{L}EA{R} –> {R}EA{L}
Double Definitions [2]

For multi-definition clues, the shortcodes would be [n] for n definitions, md or [MD].
NIE: Experience discrimination (8) TASTE
Cryptic Definitions [CD]
NIE: The dotty type (7) BRAILLE
Cryptic Double-Definitions d&cd or cd&d, depending on whether the cryptic half is to the right or to the left in the solution NIE: Break one's nose perhaps (8) BREATHER
Palindromes ->SOLUTION<- NIE: It moves the helicopter backwards or forwards (5) ROTOR
-> ROTOR<-
&lit Clue type annotation followed by "&lit" or "all-in-one" NIE: A drink in the late afternoon (3) TEA
TEA [T] &lit

Combining Annotation Shortcodes

These symbols work as building blocks to annotate complex clue types. Brackets may be included as separators between wordplay components and these have the same function as in BODMAS – they ask you to process whatever is inside first.

NIE: Young insects raised up on pea soup (5) PUPAE; UP< (PEA)*
FT14121 (Alberich): Teacher nets about a million? That’s very unlikely! (5,2) DREAM ON; D(RE+A+M)ON
Everyman 3450: A bad-tempered moment reportedly caused by puzzle (8) ACROSTIC; A+(CROS TIC [~(cross tick)])

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Kishore said...

Short and sweet codes ! But I am the lazy type. For deletion, I prefer to use lower case instead of strike-through.

Big Dave said...

I'm pleased to read that you are a convert to explaining clues in plain English, Shuchi.

I am convinced that the use of gobbledegook deters less-experienced solvers from following some of the blogs, with or without a key to explain them.

Personally I prepare my blogs in Word and use AutoCorrect to expand anag into anagram of, cdf into cryptic definition, etc. thus removing the need for shortcodes.

Chaturvasi said...

While most newspapers in the UK and other countries carried only the solution grid, some newspapers using probably syndicated crosswords began carrying annotated solutions. So also some book collections of crosswords that carried the solution not in grids but in run-on paragaraphs.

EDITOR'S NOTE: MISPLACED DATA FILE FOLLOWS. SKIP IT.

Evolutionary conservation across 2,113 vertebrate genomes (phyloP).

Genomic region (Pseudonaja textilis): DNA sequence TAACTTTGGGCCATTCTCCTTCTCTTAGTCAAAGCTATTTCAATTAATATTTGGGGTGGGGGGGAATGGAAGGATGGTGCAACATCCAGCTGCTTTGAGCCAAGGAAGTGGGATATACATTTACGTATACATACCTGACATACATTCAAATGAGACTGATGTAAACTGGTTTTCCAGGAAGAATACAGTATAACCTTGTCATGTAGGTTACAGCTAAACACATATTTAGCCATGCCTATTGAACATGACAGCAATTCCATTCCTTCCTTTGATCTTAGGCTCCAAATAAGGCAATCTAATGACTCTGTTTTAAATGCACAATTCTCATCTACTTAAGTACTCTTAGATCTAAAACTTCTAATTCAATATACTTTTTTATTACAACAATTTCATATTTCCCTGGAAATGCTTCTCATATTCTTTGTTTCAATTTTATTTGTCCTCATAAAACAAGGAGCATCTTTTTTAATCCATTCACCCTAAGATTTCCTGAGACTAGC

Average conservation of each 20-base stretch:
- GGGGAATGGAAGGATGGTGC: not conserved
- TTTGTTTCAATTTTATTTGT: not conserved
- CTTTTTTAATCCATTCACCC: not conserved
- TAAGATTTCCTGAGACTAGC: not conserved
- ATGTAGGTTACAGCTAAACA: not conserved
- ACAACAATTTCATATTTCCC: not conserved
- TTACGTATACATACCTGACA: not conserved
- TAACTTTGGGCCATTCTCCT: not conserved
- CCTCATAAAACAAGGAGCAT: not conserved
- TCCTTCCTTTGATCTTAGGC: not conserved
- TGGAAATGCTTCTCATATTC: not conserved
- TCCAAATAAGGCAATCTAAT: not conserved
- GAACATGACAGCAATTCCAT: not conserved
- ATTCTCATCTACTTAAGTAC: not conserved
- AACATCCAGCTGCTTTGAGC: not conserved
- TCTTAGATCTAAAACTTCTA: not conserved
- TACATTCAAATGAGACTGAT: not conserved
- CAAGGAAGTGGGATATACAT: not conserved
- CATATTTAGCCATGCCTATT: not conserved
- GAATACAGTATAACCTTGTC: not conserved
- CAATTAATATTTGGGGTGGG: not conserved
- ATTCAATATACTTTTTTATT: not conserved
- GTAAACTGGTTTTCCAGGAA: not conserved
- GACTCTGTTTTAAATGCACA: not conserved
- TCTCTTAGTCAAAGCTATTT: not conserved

But these were quite basic, mostly using hyphens for word separations, asterisks for anagrams and daggers for hidden.

It is only the emergence of the Internet and blogs that gave room for more detailed annotations using a variety of devices that you have noted above. And it is these that started using some classifications of clue types such as DD or CD or &Lit ("all in one" as Big Dave the demystifier would call it).

Before the blogs, crossword manuals, published after the advent of computers and facility (and felicity) in using different fonts, special characters and colour, carried annotations more elaborately. Perhaps the earliest example is The Express on Sunday: Complete Guide to Cryptic Crosswords by J. A. Coleman (Brockhampton Press, 1994).

Now it is the Guardian Crossword Blog that goes the whole hog in printing the annotations (with colour variation).

For reversal I use <-> after the answer-word (thus: ROTOR <->) as it follows the pattern of the anno following the solution.
For THC I think I take credit for introducing annotations in the now-defunct Yahoogroups: The Hindu Crossword – a practice I followed in the Orkut group on the same crossword.

Many solvers admitted that their solving prowess improved vastly as the annos indicated how the answers were derived.

Nadathur Rajan said...

In case of annotation for deletion, a la TH[e] RUSH, the problem comes in case of the letter L. When we put it in lower case as [l], there is possibility of it being mistaken for upper case I.